A further object is to provide a cotton harvesting sack v ICC having at a point intermediate its ends, a handle for convenience in lifting the filled sack and thereby facilitating its carriage to the weighing point.

A further object is to provide a cotton harvesting sack so designed that it may be suspended from a scale hook which is at a lesser elevation from the ground that is necessary when weighing a sack of the customary type, thus lessening the effort required in attaching the sack to the scale and permitting the use of a tripod or other scale support of lesser height than is customarily required.

Other and further objects and advantages of the invention will be pointed out in the following more detailed description and by reference to the accompanying drawings therein.

Fig. l is a plan view of a cotton harvesting sack embodying the present invention;

Fig. 2 is a fragmentary longitudinal section substantiallly on the line 2-2 of Fig. l and to somewhat larger sca e;

Fig. 3 is a transverse section on the line 3-3 of Fig. 1;

Fig. 4 is a fragmentary elevation, illustrating in particular, the utility of the handle of the sack of the present invention in moving the sack from place-to-place;

Fig. 5 is a diagrammatic elevation illustrative of the approximate shape assumed by the filled sack of the present invention when suspended, for instance, from the hook of a weighing scale;

Fig. 6 is a fragmentary plan view, similar to Fig. l, but illustrating a slight modification;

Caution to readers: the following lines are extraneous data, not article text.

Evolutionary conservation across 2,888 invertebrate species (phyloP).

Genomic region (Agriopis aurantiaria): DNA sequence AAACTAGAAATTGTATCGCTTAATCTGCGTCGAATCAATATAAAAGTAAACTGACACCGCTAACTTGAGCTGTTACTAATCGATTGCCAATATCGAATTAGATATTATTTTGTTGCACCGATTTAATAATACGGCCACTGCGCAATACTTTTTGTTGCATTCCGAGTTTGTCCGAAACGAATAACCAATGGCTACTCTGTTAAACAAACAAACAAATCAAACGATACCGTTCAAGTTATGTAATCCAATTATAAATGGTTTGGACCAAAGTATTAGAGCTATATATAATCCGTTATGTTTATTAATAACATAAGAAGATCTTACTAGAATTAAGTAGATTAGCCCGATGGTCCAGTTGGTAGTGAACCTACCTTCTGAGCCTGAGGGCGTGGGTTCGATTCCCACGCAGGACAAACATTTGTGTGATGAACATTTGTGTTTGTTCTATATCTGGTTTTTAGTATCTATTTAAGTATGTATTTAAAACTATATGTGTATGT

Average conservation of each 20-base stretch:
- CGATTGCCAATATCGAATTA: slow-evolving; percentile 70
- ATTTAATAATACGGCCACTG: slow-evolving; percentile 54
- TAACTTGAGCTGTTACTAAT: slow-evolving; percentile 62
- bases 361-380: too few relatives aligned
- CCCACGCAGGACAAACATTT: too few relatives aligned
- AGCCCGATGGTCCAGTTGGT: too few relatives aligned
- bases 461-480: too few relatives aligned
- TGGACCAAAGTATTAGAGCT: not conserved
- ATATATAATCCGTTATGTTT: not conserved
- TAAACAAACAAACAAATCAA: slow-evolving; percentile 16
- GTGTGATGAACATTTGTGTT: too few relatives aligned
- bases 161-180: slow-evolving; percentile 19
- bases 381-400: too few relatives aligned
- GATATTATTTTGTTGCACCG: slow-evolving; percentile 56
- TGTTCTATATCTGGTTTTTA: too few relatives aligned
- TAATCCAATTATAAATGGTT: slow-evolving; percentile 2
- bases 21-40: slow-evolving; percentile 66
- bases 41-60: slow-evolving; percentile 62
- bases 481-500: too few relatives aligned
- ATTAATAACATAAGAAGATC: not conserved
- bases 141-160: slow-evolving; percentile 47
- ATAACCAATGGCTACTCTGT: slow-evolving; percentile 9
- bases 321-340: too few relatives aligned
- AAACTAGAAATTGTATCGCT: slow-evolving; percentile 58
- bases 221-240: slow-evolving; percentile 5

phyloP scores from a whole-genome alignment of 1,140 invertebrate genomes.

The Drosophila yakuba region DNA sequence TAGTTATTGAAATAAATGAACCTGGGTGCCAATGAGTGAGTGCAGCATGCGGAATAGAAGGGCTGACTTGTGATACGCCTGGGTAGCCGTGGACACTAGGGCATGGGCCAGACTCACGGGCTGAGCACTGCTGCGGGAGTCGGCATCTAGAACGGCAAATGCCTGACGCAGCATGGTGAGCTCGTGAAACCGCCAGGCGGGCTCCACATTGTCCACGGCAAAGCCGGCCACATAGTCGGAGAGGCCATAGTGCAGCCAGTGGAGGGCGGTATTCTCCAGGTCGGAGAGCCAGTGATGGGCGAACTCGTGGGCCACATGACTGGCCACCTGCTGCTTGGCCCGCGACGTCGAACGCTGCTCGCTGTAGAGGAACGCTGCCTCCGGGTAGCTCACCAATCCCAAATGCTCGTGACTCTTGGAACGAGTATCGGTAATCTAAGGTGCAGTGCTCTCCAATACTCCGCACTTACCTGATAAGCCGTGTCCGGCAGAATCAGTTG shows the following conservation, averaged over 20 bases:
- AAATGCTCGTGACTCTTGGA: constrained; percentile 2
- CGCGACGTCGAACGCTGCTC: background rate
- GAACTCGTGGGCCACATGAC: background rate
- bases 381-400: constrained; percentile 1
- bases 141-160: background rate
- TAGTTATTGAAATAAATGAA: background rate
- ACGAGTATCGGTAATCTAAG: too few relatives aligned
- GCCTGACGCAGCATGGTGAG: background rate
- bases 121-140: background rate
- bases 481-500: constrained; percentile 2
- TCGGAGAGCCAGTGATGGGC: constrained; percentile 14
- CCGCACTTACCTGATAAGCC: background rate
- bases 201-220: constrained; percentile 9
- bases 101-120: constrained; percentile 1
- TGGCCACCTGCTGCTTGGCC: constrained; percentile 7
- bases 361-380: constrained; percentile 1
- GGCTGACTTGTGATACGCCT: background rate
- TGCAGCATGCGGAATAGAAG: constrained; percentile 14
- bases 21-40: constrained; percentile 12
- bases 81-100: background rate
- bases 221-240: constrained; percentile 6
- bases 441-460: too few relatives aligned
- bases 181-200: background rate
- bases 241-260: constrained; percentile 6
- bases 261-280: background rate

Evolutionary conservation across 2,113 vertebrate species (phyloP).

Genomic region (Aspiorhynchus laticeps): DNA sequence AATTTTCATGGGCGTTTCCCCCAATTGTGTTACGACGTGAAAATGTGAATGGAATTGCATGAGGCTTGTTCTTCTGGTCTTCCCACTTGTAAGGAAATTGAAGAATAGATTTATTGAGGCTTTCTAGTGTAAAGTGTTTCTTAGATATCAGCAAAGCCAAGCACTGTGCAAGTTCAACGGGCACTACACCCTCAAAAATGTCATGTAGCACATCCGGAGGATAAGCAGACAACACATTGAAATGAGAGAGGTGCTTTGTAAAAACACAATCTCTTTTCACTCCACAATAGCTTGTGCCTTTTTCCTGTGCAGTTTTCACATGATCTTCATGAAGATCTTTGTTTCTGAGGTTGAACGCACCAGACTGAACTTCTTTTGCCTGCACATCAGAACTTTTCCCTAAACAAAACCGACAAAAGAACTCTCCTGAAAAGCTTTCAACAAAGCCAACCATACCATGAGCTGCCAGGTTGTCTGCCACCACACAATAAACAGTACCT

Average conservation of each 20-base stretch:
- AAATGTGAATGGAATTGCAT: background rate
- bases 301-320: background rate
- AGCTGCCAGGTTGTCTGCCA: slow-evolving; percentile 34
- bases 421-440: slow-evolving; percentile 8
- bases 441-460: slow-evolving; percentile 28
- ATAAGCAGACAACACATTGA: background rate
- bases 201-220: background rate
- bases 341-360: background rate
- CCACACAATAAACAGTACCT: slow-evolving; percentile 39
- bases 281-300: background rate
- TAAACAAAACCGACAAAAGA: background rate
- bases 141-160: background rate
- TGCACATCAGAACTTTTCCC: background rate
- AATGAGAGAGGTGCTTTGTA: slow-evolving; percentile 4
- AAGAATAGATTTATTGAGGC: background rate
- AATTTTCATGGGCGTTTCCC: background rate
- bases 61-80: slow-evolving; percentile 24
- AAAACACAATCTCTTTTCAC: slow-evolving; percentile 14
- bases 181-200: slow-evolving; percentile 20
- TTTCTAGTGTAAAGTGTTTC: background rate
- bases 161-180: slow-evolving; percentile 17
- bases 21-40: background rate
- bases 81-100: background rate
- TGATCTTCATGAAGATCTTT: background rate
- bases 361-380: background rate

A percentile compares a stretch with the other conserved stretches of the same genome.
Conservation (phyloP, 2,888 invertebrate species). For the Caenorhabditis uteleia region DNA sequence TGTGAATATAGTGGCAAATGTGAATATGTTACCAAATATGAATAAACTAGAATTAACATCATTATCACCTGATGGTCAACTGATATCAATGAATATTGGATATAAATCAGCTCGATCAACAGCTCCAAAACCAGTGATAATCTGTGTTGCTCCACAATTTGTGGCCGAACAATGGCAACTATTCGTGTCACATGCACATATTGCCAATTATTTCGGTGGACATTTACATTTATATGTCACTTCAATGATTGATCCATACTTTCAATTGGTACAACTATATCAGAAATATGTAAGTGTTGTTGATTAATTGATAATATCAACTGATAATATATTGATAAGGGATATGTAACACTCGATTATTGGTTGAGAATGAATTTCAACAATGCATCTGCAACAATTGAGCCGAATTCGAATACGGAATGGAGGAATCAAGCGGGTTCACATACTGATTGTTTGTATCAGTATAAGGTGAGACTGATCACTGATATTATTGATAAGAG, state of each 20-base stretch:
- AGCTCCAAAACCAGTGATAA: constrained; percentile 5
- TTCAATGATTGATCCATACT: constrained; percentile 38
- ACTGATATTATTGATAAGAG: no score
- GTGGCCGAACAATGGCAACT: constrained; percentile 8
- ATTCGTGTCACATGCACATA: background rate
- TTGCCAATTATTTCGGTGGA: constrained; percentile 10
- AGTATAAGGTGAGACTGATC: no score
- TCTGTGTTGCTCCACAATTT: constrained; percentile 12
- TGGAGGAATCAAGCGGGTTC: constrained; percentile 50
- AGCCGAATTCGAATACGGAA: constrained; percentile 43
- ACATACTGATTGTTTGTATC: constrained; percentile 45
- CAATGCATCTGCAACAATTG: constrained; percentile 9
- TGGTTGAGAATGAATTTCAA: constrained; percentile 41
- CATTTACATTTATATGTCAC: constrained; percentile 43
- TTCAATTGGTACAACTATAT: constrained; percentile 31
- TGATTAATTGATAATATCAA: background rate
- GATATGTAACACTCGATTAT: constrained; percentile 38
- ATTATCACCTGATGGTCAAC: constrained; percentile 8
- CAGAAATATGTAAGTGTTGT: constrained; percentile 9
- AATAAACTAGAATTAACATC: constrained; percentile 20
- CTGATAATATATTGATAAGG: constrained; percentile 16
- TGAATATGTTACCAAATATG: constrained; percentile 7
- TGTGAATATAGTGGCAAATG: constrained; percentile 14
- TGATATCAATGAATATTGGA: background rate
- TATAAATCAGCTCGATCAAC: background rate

Fig. 7 is a fragmentary perspective View illustrating a further modification;

Fig. 8 is a view similar to Fig. 5, but illustrating, by way of contrast, the shape assumed by the customary sack during the weighing operation, and

Fig. 9 is a diagrammatic eievation showinga sack of the customary type with its ends arranged adjacent to each other, as in weighing, and indicating a common occurrence resulting from the doubling of the sack in bringing its ends together.

Referring to Figs. l to 3, the cotton harvesting sack of the present invention is indicated generally by the numeral l. This sack, except as hereinafter specifically described, maybe like the sacks customarily employed in the hand-picking of cotton. Such sacks are usually made of cotton duck and when fiat and empty, as illustrated in Fig. l, may, for example, be from about four to about ten feet long not including the top liap and strap and approximately two feet wide. Thus in a sack six feet long the ratio of width to length thus being of the order of 1:3. Usually the sack proper consists of a single length of cotton duck of appropriate width transversely folded upon itself to provide the closed bottom end 2 (Fig. 2), the lateral edges of the bottom and top plies 5 and 6 formed by the folding operation being seamed together, as indicated at 3 and 4 (Fig. 3). The upper end or mouth of the sack is left open, said open upper end being of customary construction and normal fiexibility so that the upper end of the sack may be folded fiat if desired, the upper end of the sack being devoid of stifiening means or other unusual adjuncts such as would tend to keep it open. Thus the user, in picking cotton, follows the practice with which he has long been familiar. The bottom ply or wall 5 is extended, at the open upper end, beyond the bag proper, to provide the flap 7 (Fig. 1), whose corner portions are doubled to provide a secure anchorage for 4the opposite ends of the shoulder strap S. The upper edges of the upper ply or wall 6 and of the flap 7 are hemmediat 9 and 9a respectively, to provide a nonravelling edge. i

In one usual type of sack, one of the corners at the lower or closed end is folded over to provide a firm anchorage for a grommet for use in suspending the lower size.

end of the sack from the hook of the, weighing scale, but the sack of the present invention need not be provided with a grommet at its lower end.